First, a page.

Journal of Abnormal Child Psychology

, Volume 27, Issue 2, pp 141–150

Development of Adolescent Problem Behavior

  • Dennis V. Ary
  • Terry E. Duncan
  • Anthony Biglan
  • Carol W. Metzler
  • John W. Noell
  • Keith Smolkowski
Article

DOI: 10.1023/A:1021963531607

Cite this article as:
Ary, D.V., Duncan, T.E., Biglan, A. et al. J Abnorm Child Psychol (1999) 27: 141. doi:10.1023/A:1021963531607

Abstract

The developmental model of adolescent antisocial behavior advanced by Patterson and colleagues (e.g., Patterson, Reid, & Dishion, 1992) appears to generalize the development of a diverse set of problem behaviors. Structural equation modeling methods were applied to 18-month longitudinal data from 523 adolescents. The problem behavior construct included substance use, antisocial behavior, academic failure, and risky sexual behavior. Families with high levels of conflict were less likely to have high levels of parent–child involvement. Such family conditions resulted in less adequate parental monitoring of adolescent behavior, making associations with deviant peers more likely. Poor parental monitoring and associations with deviant peers were strong predictors of engagement in problem behavior. These constructs accounted for 46% of the variance in problem behavior. Although association with deviant peers was the most proximal social influence on problem behavior, parental monitoring and family factors (conflict and involvement) were key parenting practices that influenced this developmental process.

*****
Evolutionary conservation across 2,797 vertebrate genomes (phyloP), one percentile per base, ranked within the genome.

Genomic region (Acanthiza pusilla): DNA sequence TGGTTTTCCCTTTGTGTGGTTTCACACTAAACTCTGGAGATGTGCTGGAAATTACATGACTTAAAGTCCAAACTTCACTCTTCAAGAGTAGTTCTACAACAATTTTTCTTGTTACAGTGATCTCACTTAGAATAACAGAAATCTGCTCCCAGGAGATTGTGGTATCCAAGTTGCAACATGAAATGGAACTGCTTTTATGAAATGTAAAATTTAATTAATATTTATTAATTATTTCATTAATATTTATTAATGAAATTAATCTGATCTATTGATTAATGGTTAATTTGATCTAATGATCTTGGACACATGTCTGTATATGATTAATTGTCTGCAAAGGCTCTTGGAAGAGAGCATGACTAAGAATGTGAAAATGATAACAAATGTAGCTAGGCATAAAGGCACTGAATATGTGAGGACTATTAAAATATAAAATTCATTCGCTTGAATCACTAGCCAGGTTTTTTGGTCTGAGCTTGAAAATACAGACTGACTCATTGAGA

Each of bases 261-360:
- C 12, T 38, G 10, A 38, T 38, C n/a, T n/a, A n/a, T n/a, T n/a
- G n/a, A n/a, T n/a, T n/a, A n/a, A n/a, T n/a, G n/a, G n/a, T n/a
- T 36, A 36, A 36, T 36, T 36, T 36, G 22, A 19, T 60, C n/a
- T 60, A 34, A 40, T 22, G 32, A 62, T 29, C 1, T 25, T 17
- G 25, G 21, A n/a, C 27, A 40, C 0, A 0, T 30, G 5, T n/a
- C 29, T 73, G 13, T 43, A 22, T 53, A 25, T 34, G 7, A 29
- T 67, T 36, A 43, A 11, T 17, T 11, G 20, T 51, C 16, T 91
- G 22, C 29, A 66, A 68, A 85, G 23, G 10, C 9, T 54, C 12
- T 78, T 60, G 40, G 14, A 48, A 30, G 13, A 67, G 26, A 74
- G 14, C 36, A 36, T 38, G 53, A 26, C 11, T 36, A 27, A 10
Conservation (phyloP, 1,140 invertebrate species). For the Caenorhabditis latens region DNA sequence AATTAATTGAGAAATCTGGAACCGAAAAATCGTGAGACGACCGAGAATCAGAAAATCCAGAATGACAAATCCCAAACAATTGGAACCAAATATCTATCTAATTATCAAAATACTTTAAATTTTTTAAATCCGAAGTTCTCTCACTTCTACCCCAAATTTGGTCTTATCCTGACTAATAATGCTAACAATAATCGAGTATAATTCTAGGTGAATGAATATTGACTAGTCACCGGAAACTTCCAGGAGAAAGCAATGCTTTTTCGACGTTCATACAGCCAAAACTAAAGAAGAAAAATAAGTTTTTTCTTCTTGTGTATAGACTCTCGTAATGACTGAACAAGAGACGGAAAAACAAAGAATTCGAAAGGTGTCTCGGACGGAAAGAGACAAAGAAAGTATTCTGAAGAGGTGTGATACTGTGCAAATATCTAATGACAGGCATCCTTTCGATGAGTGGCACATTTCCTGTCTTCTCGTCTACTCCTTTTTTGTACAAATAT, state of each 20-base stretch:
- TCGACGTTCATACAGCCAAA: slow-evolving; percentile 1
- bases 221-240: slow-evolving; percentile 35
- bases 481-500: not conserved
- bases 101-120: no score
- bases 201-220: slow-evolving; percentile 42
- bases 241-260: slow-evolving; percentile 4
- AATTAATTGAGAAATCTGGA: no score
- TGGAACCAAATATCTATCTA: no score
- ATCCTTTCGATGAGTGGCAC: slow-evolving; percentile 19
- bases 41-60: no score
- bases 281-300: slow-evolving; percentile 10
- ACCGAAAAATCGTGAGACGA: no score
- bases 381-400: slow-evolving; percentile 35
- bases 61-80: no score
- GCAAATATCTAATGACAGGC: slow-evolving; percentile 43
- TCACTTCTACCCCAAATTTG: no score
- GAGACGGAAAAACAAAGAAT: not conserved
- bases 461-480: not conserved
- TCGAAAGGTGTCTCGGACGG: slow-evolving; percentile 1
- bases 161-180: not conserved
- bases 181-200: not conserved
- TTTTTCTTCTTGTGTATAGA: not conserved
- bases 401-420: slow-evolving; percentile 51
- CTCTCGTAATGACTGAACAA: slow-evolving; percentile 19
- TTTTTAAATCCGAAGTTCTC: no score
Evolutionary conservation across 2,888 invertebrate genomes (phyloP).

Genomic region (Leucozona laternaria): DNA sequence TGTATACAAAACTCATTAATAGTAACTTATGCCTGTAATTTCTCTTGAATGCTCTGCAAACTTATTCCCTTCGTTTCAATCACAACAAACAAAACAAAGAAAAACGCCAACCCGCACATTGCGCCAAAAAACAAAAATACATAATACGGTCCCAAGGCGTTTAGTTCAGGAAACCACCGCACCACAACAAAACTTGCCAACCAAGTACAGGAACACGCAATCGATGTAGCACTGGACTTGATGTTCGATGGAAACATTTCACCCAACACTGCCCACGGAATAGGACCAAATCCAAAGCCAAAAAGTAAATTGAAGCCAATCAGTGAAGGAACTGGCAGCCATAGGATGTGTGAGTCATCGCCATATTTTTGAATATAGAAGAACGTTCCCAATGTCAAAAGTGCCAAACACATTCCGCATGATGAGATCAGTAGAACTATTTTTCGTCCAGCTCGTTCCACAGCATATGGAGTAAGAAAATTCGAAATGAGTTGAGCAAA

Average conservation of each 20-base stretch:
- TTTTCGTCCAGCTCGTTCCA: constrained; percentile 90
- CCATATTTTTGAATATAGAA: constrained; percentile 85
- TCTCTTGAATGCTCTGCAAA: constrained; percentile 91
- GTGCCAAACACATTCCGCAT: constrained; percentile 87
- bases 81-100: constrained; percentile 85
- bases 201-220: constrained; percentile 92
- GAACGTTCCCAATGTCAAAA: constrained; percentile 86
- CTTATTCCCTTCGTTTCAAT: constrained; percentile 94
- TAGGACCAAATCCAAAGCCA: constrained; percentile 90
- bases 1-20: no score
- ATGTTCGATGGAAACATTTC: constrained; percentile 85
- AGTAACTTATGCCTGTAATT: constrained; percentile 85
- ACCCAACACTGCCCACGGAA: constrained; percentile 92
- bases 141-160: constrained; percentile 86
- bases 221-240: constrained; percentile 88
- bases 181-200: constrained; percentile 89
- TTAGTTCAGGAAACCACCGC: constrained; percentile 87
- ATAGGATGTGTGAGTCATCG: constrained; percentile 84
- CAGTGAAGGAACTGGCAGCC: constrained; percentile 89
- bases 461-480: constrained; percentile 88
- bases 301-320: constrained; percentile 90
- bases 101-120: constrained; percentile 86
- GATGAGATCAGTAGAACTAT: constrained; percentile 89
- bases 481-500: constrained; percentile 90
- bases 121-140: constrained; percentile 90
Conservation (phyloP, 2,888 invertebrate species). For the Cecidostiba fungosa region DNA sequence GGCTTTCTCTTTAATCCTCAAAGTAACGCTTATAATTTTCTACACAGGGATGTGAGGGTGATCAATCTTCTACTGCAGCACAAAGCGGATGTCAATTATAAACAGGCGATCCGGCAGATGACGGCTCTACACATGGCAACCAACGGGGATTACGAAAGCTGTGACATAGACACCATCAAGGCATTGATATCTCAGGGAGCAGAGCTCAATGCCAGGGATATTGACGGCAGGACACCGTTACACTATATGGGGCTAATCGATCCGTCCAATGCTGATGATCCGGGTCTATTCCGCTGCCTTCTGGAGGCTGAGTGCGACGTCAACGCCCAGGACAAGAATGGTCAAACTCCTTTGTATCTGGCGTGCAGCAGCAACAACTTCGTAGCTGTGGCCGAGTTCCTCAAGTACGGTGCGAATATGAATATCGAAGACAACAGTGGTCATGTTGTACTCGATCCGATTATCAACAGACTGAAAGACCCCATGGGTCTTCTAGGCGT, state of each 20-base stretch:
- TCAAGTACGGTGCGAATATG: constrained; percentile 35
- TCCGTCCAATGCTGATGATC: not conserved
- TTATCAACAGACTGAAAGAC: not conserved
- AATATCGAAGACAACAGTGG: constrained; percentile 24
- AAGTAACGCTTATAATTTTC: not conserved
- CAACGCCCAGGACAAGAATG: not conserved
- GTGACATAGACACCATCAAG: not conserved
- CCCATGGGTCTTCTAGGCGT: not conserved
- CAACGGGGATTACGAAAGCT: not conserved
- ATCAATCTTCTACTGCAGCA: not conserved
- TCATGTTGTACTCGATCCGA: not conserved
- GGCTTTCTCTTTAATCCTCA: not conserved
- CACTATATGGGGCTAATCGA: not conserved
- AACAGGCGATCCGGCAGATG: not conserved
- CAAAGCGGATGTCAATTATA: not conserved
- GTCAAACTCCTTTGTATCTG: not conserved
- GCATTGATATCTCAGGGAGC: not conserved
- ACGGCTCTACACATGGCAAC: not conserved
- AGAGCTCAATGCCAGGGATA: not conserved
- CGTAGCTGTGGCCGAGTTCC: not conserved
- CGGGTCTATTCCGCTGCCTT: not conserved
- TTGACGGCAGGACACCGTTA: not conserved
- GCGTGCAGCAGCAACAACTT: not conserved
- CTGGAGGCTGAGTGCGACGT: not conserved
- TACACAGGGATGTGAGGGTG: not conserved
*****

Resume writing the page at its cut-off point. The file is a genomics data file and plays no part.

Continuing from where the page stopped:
Problem behaviors adolescence social context missingness structural equation methodology 

Copyright information

© Plenum Publishing Corporation 1999

Authors and Affiliations

  • Dennis V. Ary
    • 1
  • Terry E. Duncan
    • 1
  • Anthony Biglan
    • 1
  • Carol W. Metzler
    • 1
  • John W. Noell
    • 1
  • Keith Smolkowski
    • 1
  1. 1.Oregon Research InstituteEugene

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